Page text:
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What factors affect clinical decision-making about access to stroke rehabilitation?: A systematic review

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What factors affect clinical decision-making about access to stroke rehabilitation? A systematic review. / Longley, Verity; Peters, Sarah; Swarbrick, Caroline; Bowen, Audrey.

In: Clinical Rehabilitation, Vol. 33, No. 2, 01.02.2019, p. 304-316.

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Longley, Verity ; Peters, Sarah ; Swarbrick, Caroline ; Bowen, Audrey. / What factors affect clinical decision-making about access to stroke rehabilitation? A systematic review. In: Clinical Rehabilitation. 2019 ; Vol. 33, No. 2. pp. 304-316.

Bibtex

@article{3647497cf2814cc6b0e7130e2d3d7da5,
title = "What factors affect clinical decision-making about access to stroke rehabilitation?: A systematic review",
abstract = "Objectives To determine the factors affecting clinical decision-making about which patients should receive stroke rehabilitation.Methods Data sources (MEDLINE, CINAHL, AMED and Psychinfo) were searched systematically from database inception date to August 2018. Full text English language studies of data from stroke clinicians were included. Studies of patients were excluded. Included studies were any design focussed on clinical decision-making for referral or admission into stroke rehabilitation. Summary factors were compiled from each included study. The quality of included studies was assessed using the Mixed Methods Appraisal Tool.Results After removing duplicates 1915 papers were identified, of which thirteen met the inclusion criteria. Eight included studies were qualitative, one used mixed methods. A total of 292 clinicians were included in the studies. Quality of included studies was mixed. Patient-level and organisational factors, as well as characteristics of individual clinicians contributed to decisions about rehabilitation. The most often described factors were patients{\textquoteright} pre- and post-stroke function (n=6 studies), presence of dementia (n=6), patients{\textquoteright} social/family support (n=6), organisational service pressures (n=7) and the decision-making clinician{\textquoteright}s own knowledge (n=5) and emotions (n=5).Conclusion The results highlight a lack of clinical guidance to aid decision-making, and reveal a subjective approach to rehabilitation decision-making influenced by patient-level and organisational factors alongside clinicians{\textquoteright} characteristics occurs across services and countries.",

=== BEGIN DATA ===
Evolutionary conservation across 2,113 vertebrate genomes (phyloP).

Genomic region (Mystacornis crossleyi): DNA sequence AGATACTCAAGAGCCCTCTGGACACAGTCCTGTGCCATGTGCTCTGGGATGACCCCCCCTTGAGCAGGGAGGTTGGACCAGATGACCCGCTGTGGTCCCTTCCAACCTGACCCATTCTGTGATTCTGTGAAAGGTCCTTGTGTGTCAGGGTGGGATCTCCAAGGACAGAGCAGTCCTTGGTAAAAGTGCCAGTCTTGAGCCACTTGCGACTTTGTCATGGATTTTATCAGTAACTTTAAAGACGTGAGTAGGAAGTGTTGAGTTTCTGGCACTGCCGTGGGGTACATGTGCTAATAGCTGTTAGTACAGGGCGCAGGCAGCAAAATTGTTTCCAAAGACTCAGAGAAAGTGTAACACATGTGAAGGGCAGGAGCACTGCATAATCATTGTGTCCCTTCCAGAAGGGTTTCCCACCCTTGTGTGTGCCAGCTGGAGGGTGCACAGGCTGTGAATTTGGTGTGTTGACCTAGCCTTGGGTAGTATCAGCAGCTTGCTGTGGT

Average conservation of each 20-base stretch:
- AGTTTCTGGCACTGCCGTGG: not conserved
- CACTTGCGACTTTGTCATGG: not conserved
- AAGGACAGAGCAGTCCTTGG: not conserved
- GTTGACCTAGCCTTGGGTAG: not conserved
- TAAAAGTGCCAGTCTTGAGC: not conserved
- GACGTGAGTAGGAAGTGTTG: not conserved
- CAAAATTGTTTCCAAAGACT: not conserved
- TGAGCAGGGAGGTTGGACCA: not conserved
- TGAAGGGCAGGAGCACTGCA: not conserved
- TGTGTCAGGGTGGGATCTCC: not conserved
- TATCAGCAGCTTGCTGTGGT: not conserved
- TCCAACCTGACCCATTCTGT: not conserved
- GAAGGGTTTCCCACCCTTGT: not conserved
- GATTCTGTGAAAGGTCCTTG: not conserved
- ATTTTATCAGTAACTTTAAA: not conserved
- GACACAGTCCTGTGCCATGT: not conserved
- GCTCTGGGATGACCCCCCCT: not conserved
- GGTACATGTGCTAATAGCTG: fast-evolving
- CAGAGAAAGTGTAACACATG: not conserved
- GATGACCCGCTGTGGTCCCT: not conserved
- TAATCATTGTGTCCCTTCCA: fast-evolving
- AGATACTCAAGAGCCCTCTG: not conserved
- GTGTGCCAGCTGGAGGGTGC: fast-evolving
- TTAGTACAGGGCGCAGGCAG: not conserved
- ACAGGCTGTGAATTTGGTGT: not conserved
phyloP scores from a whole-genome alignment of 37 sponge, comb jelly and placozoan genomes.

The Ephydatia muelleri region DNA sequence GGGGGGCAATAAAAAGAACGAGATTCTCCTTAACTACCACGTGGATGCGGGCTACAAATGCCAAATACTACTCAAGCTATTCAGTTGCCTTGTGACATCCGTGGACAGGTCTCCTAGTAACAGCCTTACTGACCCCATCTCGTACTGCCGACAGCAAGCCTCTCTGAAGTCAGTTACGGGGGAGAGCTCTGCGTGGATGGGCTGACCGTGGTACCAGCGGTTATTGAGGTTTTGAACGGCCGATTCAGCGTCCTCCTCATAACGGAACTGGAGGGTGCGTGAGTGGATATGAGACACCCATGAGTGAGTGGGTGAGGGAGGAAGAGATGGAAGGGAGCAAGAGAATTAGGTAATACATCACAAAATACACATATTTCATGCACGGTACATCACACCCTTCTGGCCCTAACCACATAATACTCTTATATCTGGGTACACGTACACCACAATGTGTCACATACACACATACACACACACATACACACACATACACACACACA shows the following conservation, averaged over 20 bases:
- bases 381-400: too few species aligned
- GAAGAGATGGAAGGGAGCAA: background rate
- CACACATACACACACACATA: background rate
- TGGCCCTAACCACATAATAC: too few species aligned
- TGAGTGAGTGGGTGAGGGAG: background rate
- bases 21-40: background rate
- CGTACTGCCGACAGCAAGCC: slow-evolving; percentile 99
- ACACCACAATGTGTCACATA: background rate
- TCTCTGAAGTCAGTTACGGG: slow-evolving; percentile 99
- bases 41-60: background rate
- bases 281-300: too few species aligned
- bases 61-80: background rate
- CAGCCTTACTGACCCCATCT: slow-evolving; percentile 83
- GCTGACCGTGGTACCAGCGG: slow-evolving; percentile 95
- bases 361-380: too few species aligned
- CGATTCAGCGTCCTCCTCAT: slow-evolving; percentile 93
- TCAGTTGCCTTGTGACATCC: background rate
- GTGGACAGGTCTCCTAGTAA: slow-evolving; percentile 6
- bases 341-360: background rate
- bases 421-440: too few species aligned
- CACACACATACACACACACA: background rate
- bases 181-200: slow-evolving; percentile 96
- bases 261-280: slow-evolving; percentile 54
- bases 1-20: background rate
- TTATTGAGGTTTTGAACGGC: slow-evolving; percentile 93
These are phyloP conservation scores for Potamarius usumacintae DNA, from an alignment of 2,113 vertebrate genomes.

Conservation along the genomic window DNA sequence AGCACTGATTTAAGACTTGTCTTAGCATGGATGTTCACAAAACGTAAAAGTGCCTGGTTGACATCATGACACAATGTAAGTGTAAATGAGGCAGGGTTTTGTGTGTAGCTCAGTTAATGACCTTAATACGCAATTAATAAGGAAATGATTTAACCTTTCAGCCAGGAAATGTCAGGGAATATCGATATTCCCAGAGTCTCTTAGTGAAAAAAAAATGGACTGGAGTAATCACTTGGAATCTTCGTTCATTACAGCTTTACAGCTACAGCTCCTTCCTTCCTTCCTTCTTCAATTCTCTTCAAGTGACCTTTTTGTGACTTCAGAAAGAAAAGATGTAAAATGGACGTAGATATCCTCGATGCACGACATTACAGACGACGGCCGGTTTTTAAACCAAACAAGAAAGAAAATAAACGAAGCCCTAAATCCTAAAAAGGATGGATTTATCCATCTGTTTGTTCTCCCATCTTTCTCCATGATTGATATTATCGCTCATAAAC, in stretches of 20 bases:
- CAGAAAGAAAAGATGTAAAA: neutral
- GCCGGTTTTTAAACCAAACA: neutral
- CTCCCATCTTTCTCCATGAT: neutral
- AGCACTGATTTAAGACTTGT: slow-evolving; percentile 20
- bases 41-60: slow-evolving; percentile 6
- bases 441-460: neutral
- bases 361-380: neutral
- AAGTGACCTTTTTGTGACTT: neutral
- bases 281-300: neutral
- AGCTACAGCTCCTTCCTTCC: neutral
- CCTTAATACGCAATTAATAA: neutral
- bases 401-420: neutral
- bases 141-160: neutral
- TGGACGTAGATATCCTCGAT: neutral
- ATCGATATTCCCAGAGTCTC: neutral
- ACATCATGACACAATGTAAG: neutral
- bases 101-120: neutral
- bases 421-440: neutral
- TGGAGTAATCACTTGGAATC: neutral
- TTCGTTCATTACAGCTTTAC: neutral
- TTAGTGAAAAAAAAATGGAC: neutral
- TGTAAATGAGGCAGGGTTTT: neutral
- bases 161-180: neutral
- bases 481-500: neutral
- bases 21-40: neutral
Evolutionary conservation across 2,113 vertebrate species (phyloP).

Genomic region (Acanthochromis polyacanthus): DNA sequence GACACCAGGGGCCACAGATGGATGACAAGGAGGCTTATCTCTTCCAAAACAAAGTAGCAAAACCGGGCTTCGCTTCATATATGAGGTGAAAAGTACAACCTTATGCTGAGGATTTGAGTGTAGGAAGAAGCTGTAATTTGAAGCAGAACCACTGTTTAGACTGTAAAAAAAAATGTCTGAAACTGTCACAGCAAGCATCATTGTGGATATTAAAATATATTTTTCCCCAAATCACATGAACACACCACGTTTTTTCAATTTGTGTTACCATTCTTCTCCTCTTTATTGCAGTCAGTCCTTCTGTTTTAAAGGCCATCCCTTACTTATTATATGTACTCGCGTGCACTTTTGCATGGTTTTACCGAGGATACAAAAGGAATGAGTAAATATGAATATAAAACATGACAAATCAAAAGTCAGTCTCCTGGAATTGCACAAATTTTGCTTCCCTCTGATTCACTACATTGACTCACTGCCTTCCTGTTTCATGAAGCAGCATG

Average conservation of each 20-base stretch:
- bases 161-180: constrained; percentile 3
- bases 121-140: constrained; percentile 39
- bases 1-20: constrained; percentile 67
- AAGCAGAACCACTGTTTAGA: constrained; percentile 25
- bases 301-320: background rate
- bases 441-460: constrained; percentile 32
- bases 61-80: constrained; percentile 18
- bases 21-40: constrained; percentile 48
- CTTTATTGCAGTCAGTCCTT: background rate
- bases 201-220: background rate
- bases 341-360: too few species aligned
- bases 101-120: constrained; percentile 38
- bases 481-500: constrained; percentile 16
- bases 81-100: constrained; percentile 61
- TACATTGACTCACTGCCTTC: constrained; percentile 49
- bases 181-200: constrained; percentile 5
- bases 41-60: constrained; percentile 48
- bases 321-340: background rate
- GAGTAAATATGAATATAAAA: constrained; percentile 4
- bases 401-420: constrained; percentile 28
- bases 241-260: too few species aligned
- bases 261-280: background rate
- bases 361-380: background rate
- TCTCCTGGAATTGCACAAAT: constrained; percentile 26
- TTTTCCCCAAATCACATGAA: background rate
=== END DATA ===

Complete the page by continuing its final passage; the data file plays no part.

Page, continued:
keywords = "Stroke, rehabilitation, decision making, clinical reasoning, access",
author = "Verity Longley and Sarah Peters and Caroline Swarbrick and Audrey Bowen",
year = "2019",
month = feb,
day = "1",
doi = "10.1177/0269215518808000",
language = "English",
volume = "33",
pages = "304--316",
journal = "Clinical Rehabilitation",
issn = "0269-2155",
publisher = "SAGE Publications Ltd",
number = "2",

}

RIS

TY - JOUR

T1 - What factors affect clinical decision-making about access to stroke rehabilitation?

T2 - A systematic review

AU - Longley, Verity

AU - Peters, Sarah

AU - Swarbrick, Caroline

AU - Bowen, Audrey

PY - 2019/2/1

Y1 - 2019/2/1